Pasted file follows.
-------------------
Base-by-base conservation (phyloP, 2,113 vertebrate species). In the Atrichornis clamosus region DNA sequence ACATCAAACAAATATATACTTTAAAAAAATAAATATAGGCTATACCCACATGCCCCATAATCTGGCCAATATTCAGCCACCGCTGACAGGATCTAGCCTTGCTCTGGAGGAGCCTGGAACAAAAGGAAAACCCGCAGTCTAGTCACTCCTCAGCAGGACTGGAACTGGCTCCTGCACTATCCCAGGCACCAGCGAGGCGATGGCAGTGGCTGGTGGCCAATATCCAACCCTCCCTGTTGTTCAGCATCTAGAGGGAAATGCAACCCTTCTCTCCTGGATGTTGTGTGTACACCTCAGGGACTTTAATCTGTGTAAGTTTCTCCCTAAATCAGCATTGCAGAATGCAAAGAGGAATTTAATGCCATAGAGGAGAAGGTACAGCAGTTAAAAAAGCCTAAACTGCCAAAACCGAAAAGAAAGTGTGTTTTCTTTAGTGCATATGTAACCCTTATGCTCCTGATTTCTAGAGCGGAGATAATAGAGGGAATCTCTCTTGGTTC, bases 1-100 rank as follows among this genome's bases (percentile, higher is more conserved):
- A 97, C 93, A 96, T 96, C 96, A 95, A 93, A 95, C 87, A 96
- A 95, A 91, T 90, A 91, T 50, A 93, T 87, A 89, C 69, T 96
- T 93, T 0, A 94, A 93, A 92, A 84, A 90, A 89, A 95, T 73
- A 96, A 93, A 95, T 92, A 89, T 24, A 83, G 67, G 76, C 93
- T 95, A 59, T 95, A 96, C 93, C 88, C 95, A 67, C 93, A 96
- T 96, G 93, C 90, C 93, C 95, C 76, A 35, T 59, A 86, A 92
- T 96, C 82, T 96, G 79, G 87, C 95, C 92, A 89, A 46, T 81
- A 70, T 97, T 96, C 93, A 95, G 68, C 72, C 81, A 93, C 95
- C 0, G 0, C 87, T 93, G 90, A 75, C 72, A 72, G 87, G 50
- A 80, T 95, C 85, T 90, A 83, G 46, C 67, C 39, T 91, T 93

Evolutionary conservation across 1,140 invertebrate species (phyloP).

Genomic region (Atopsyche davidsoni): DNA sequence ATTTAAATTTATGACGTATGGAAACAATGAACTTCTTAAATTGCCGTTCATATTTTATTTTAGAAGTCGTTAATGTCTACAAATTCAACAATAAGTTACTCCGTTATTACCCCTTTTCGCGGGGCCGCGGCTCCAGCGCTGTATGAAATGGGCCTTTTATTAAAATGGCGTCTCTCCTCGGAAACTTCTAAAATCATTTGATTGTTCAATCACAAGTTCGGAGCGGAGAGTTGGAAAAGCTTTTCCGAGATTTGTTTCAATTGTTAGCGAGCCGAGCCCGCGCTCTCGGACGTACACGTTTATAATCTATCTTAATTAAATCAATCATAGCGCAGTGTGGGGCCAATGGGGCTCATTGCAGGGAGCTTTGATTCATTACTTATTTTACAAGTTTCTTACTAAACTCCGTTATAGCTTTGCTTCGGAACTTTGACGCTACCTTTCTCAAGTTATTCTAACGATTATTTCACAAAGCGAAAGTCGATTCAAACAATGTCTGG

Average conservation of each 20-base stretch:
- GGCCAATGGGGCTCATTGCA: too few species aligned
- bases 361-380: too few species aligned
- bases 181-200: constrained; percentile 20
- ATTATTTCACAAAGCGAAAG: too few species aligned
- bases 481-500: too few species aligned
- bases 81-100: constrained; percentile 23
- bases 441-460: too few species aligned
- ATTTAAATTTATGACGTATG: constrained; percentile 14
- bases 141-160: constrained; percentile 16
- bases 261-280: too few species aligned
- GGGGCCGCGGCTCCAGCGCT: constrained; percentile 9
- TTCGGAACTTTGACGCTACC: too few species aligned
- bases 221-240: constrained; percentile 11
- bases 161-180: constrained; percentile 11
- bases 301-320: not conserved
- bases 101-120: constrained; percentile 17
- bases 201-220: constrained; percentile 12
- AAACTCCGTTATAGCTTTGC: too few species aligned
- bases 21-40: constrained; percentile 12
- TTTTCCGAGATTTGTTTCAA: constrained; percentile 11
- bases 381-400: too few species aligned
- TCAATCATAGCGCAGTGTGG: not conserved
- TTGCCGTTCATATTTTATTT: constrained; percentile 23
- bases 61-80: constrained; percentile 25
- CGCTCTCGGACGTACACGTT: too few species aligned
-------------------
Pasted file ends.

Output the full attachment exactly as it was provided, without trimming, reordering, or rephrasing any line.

Base-by-base conservation (phyloP, 2,113 vertebrate species). In the Atrichornis clamosus region DNA sequence ACATCAAACAAATATATACTTTAAAAAAATAAATATAGGCTATACCCACATGCCCCATAATCTGGCCAATATTCAGCCACCGCTGACAGGATCTAGCCTTGCTCTGGAGGAGCCTGGAACAAAAGGAAAACCCGCAGTCTAGTCACTCCTCAGCAGGACTGGAACTGGCTCCTGCACTATCCCAGGCACCAGCGAGGCGATGGCAGTGGCTGGTGGCCAATATCCAACCCTCCCTGTTGTTCAGCATCTAGAGGGAAATGCAACCCTTCTCTCCTGGATGTTGTGTGTACACCTCAGGGACTTTAATCTGTGTAAGTTTCTCCCTAAATCAGCATTGCAGAATGCAAAGAGGAATTTAATGCCATAGAGGAGAAGGTACAGCAGTTAAAAAAGCCTAAACTGCCAAAACCGAAAAGAAAGTGTGTTTTCTTTAGTGCATATGTAACCCTTATGCTCCTGATTTCTAGAGCGGAGATAATAGAGGGAATCTCTCTTGGTTC, bases 1-100 rank as follows among this genome's bases (percentile, higher is more conserved):
- A 97, C 93, A 96, T 96, C 96, A 95, A 93, A 95, C 87, A 96
- A 95, A 91, T 90, A 91, T 50, A 93, T 87, A 89, C 69, T 96
- T 93, T 0, A 94, A 93, A 92, A 84, A 90, A 89, A 95, T 73
- A 96, A 93, A 95, T 92, A 89, T 24, A 83, G 67, G 76, C 93
- T 95, A 59, T 95, A 96, C 93, C 88, C 95, A 67, C 93, A 96
- T 96, G 93, C 90, C 93, C 95, C 76, A 35, T 59, A 86, A 92
- T 96, C 82, T 96, G 79, G 87, C 95, C 92, A 89, A 46, T 81
- A 70, T 97, T 96, C 93, A 95, G 68, C 72, C 81, A 93, C 95
- C 0, G 0, C 87, T 93, G 90, A 75, C 72, A 72, G 87, G 50
- A 80, T 95, C 85, T 90, A 83, G 46, C 67, C 39, T 91, T 93

Evolutionary conservation across 1,140 invertebrate species (phyloP).

Genomic region (Atopsyche davidsoni): DNA sequence ATTTAAATTTATGACGTATGGAAACAATGAACTTCTTAAATTGCCGTTCATATTTTATTTTAGAAGTCGTTAATGTCTACAAATTCAACAATAAGTTACTCCGTTATTACCCCTTTTCGCGGGGCCGCGGCTCCAGCGCTGTATGAAATGGGCCTTTTATTAAAATGGCGTCTCTCCTCGGAAACTTCTAAAATCATTTGATTGTTCAATCACAAGTTCGGAGCGGAGAGTTGGAAAAGCTTTTCCGAGATTTGTTTCAATTGTTAGCGAGCCGAGCCCGCGCTCTCGGACGTACACGTTTATAATCTATCTTAATTAAATCAATCATAGCGCAGTGTGGGGCCAATGGGGCTCATTGCAGGGAGCTTTGATTCATTACTTATTTTACAAGTTTCTTACTAAACTCCGTTATAGCTTTGCTTCGGAACTTTGACGCTACCTTTCTCAAGTTATTCTAACGATTATTTCACAAAGCGAAAGTCGATTCAAACAATGTCTGG

Average conservation of each 20-base stretch:
- GGCCAATGGGGCTCATTGCA: too few species aligned
- bases 361-380: too few species aligned
- bases 181-200: constrained; percentile 20
- ATTATTTCACAAAGCGAAAG: too few species aligned
- bases 481-500: too few species aligned
- bases 81-100: constrained; percentile 23
- bases 441-460: too few species aligned
- ATTTAAATTTATGACGTATG: constrained; percentile 14
- bases 141-160: constrained; percentile 16
- bases 261-280: too few species aligned
- GGGGCCGCGGCTCCAGCGCT: constrained; percentile 9
- TTCGGAACTTTGACGCTACC: too few species aligned
- bases 221-240: constrained; percentile 11
- bases 161-180: constrained; percentile 11
- bases 301-320: not conserved
- bases 101-120: constrained; percentile 17
- bases 201-220: constrained; percentile 12
- AAACTCCGTTATAGCTTTGC: too few species aligned
- bases 21-40: constrained; percentile 12
- TTTTCCGAGATTTGTTTCAA: constrained; percentile 11
- bases 381-400: too few species aligned
- TCAATCATAGCGCAGTGTGG: not conserved
- TTGCCGTTCATATTTTATTT: constrained; percentile 23
- bases 61-80: constrained; percentile 25
- CGCTCTCGGACGTACACGTT: too few species aligned